PROVO — The way BYU coach Bronco Mendenhall sees it, there's nobody better at coaching quarterbacks than one of his assistants, Brandon Doman.
"I think Brandon is the best quarterbacks coach in the country," Mendenhall said. "I would say that to any head coach or any quarterback coach if they were standing here as well."
Doman was instrumental in the development of quarterbacks John Beck and Max Hall, who led the Cougars to conference championships and are now in the NFL. This season, Doman has tutored true freshman Jake Heaps.
"When you consider the body of what he's done when you look at John Beck and Max Hall and now our quarterback, Jake, he's just what's consistent, and what they all have in common — he's their coach. I don't intervene, nor does anyone else. He's their coach and he's responsible, and he does a fantastic job, not only in the on-the-field component, which is exceptional, but any parent that would send their young man here and have him mentor him, they're pretty lucky."
Not long after Mendenhall took the helm of the program in December 2004, Doman was hired onto the staff despite not having any previous coaching experience.
QB BATTLE: Though Heaps has been impressive the last month of the season, Mendenhall has said the quarterback job will be open when the Cougars convene for spring ball in March.
That means Heaps and Riley Nelson, who missed most of the season with a shoulder injury, will compete for the starting job. Mendenhall said Heaps will have the edge based on his performance this season.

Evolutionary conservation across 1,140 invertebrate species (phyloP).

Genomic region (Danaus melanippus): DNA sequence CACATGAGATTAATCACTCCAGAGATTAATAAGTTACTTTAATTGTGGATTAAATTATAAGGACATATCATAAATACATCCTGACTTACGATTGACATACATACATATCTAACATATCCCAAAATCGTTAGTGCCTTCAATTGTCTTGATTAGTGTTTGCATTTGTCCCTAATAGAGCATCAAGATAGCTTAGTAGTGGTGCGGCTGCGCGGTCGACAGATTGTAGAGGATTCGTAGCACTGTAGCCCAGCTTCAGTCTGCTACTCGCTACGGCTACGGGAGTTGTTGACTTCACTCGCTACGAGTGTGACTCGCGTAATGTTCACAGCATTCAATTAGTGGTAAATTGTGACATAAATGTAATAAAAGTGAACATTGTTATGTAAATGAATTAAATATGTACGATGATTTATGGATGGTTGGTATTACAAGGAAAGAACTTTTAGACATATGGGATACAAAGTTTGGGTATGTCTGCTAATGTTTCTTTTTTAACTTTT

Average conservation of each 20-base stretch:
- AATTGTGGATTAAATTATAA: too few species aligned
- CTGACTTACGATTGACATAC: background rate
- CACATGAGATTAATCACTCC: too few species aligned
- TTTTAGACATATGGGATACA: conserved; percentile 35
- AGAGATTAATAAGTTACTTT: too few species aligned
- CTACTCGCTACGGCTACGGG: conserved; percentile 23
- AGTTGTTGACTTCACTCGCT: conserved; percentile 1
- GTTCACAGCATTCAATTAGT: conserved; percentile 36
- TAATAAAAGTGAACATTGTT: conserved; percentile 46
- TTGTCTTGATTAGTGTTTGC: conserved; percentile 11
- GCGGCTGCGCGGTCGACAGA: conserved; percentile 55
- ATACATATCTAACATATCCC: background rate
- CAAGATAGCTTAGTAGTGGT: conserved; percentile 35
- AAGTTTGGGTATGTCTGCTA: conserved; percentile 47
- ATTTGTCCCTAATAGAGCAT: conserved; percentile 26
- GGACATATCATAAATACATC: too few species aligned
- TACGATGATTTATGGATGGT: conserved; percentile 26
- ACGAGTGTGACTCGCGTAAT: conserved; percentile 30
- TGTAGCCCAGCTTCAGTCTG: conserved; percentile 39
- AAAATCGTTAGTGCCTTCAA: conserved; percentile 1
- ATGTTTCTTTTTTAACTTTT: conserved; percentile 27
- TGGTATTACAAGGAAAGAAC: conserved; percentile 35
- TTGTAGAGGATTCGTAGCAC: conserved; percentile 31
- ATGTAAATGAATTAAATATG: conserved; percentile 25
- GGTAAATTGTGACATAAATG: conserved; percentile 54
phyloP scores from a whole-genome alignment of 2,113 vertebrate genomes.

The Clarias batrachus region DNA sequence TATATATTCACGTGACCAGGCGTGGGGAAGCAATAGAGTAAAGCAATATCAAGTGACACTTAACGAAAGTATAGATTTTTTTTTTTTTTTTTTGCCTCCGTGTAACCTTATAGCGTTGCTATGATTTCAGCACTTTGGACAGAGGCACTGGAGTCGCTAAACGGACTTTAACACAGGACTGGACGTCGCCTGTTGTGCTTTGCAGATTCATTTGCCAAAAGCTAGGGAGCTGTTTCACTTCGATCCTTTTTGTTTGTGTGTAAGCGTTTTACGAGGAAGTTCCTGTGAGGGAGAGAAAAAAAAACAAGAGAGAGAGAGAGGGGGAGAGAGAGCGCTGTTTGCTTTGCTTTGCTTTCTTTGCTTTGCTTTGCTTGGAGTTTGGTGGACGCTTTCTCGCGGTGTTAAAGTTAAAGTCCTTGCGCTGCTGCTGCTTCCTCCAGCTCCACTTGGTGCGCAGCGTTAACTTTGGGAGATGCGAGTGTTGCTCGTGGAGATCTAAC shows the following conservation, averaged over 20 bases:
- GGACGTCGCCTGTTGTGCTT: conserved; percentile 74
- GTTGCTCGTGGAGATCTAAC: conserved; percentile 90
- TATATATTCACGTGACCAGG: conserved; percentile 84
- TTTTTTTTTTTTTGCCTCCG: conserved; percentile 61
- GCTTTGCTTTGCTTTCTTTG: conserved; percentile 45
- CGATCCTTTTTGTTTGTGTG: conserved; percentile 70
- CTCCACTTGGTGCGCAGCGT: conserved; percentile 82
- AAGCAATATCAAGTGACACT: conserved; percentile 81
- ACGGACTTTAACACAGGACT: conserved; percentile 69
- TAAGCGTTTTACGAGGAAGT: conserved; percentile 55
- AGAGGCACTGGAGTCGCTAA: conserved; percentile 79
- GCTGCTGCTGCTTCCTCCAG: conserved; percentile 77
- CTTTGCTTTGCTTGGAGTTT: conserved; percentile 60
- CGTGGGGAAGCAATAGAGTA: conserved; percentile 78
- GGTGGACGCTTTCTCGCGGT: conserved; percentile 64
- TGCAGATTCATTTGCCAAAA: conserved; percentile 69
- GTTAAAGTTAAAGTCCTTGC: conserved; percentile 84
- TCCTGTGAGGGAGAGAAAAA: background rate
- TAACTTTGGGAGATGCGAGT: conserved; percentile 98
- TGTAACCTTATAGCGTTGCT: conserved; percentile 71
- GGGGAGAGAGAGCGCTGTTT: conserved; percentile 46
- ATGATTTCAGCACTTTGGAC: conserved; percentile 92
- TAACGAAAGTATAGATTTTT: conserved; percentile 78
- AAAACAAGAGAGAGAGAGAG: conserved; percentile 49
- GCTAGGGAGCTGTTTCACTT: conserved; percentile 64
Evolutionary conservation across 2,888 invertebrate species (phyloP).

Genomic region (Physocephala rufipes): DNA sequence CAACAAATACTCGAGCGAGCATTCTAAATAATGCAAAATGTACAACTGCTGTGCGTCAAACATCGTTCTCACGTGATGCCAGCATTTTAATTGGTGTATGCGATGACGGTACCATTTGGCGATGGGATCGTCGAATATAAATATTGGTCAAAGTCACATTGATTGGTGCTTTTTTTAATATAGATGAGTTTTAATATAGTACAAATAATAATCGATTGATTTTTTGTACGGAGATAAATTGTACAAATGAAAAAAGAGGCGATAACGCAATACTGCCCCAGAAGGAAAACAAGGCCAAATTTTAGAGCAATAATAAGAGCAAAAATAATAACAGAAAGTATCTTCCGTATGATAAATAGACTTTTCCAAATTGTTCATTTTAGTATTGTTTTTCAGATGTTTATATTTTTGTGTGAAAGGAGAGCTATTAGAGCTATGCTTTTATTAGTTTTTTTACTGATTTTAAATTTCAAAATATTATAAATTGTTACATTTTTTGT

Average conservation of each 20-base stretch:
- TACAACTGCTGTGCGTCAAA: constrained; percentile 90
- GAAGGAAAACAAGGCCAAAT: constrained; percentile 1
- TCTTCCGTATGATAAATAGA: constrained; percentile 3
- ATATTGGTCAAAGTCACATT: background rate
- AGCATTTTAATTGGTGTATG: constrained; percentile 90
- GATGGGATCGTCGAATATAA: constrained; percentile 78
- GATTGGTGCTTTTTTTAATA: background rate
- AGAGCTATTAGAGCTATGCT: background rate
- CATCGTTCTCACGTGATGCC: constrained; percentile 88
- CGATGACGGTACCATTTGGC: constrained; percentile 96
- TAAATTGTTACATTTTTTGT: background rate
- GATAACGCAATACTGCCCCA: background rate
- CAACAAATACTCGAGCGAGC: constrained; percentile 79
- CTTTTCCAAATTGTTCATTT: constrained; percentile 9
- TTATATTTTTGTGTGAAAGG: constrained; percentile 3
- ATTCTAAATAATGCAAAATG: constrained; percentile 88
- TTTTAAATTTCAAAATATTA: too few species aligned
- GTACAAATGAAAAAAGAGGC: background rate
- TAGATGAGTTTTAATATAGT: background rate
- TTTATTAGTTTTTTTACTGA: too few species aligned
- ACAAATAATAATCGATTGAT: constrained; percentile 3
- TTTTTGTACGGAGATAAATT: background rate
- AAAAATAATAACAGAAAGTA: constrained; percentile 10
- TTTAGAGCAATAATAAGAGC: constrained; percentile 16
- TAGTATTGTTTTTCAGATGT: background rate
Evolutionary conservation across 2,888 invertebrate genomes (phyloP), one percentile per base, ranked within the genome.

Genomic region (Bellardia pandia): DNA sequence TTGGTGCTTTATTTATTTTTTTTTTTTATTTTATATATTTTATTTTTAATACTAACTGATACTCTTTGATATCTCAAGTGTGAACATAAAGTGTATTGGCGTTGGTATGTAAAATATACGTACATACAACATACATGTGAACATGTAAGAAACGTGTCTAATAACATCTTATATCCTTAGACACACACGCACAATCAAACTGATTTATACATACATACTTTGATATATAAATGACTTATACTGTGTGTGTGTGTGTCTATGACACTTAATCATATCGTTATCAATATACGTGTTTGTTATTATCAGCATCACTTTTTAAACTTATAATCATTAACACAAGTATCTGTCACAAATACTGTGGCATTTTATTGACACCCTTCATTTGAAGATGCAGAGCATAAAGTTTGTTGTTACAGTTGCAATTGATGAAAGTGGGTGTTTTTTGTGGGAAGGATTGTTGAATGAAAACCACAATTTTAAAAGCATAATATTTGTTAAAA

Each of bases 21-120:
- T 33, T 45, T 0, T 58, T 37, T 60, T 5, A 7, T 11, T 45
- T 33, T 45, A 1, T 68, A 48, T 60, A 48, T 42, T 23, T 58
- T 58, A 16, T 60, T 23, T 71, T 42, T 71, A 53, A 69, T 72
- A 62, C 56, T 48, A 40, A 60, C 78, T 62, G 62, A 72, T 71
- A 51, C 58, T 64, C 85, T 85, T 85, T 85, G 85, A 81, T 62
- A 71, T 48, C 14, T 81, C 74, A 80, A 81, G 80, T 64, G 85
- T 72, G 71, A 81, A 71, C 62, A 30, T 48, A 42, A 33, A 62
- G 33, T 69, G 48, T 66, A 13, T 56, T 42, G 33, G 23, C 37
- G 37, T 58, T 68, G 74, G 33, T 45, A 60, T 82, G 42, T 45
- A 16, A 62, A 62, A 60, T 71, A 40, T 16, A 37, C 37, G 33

"Jake will certainly have the lead going into it, but to say there won't be others that'll have a chance to compete for it, I can't say that because we have good players," Mendenhall said, when asked Friday about that scenario. "I think the job right now, coming out of the season, Jake would certainly be ahead and have the first shot going into spring."
FINAL EXAMS: It's a busy time of the year for BYU's players. With the New Mexico Bowl being the first bowl game of the year, the Cougars are not only squeezing in practice sessions, they are also studying and taking final exams before leaving Wednesday for the New Mexico Bowl in Albuquerque.
Mendenhall said BYU administrators let professors on campus know what the team's schedule is and encouraged them to accommodate that.
Senior safety Andrew Rich acknowledged that completing academic work prior to the bowl game is a challenge.
"It's harder (than last year). You're in more of a time crunch," he said. "Being used to going to the Las Vegas Bowl, you had an extra four days. So we're trying to get everything in and get our academics taken care of so we can focus on the game. It's a little bit bigger challenge this year than in years past. But I think guys will do fine."
New Mexico Bowl
BYU (6-6) vs. UTEP (6-6)
Dec. 18, noon
University Stadium, Albuquerque
Radio: 1160 AM, 102.7 FM
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